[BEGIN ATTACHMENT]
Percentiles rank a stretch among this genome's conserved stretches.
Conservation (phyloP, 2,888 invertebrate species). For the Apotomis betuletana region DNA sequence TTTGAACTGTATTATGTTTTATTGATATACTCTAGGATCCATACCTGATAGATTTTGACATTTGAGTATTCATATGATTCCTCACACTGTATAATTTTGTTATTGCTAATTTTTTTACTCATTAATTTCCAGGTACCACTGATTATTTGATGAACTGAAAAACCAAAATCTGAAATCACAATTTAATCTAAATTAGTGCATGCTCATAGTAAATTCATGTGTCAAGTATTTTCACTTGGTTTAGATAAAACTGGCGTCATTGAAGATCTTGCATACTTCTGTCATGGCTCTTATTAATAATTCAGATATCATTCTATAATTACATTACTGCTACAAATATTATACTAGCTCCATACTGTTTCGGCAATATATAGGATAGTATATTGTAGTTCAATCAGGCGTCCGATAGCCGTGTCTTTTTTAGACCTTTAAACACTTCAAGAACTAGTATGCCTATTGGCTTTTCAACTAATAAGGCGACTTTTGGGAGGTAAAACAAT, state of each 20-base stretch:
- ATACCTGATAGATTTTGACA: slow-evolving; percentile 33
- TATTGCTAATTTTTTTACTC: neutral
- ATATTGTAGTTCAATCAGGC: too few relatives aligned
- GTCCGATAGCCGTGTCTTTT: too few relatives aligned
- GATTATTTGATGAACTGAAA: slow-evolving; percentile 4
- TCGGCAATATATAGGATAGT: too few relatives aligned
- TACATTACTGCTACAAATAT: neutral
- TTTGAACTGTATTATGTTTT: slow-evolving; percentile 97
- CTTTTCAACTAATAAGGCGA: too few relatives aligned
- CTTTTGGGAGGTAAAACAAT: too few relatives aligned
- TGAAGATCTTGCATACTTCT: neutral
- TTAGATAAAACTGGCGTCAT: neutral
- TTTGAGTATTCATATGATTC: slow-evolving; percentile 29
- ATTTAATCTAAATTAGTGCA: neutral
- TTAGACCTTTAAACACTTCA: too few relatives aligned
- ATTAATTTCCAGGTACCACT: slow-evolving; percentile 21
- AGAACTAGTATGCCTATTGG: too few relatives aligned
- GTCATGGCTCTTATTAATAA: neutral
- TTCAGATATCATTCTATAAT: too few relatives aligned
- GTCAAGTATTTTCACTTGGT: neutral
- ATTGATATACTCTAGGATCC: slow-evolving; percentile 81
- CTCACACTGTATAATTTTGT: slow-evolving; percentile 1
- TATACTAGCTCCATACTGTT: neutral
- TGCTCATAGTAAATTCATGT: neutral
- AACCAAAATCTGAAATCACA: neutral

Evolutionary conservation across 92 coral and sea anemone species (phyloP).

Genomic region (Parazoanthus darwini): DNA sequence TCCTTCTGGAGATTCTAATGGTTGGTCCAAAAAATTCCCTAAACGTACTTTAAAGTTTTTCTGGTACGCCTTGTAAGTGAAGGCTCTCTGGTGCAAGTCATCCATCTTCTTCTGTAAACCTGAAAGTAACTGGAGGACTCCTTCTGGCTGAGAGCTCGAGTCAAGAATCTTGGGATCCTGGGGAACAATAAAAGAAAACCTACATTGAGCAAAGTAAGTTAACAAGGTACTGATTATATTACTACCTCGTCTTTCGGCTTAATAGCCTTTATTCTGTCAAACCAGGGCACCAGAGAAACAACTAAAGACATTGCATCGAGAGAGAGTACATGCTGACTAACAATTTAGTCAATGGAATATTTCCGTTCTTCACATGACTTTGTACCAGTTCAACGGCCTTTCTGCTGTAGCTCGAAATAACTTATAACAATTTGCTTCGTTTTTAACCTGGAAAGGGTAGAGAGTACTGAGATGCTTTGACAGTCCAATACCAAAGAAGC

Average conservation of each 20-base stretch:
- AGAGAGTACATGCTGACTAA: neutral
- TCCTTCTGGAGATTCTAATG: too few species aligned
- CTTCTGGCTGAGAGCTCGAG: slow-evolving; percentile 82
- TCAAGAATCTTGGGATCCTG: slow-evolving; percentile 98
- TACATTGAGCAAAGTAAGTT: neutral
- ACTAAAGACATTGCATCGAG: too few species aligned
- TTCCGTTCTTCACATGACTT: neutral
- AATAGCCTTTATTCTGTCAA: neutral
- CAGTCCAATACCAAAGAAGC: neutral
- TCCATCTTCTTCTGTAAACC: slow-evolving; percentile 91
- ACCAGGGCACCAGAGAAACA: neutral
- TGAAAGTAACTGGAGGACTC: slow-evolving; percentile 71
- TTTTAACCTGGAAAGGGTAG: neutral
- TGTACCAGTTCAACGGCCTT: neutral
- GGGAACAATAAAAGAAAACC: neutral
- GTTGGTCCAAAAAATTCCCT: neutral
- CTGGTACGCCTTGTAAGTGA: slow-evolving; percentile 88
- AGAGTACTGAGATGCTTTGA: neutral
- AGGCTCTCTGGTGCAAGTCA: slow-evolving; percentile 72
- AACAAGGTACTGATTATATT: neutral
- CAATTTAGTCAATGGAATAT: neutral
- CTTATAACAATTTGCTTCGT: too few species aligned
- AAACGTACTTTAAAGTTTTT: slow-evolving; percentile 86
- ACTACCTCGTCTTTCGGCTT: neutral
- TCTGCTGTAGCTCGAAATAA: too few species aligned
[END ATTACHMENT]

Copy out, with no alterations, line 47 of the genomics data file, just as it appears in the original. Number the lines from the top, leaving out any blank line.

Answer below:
- CTGGTACGCCTTGTAAGTGA: slow-evolving; percentile 88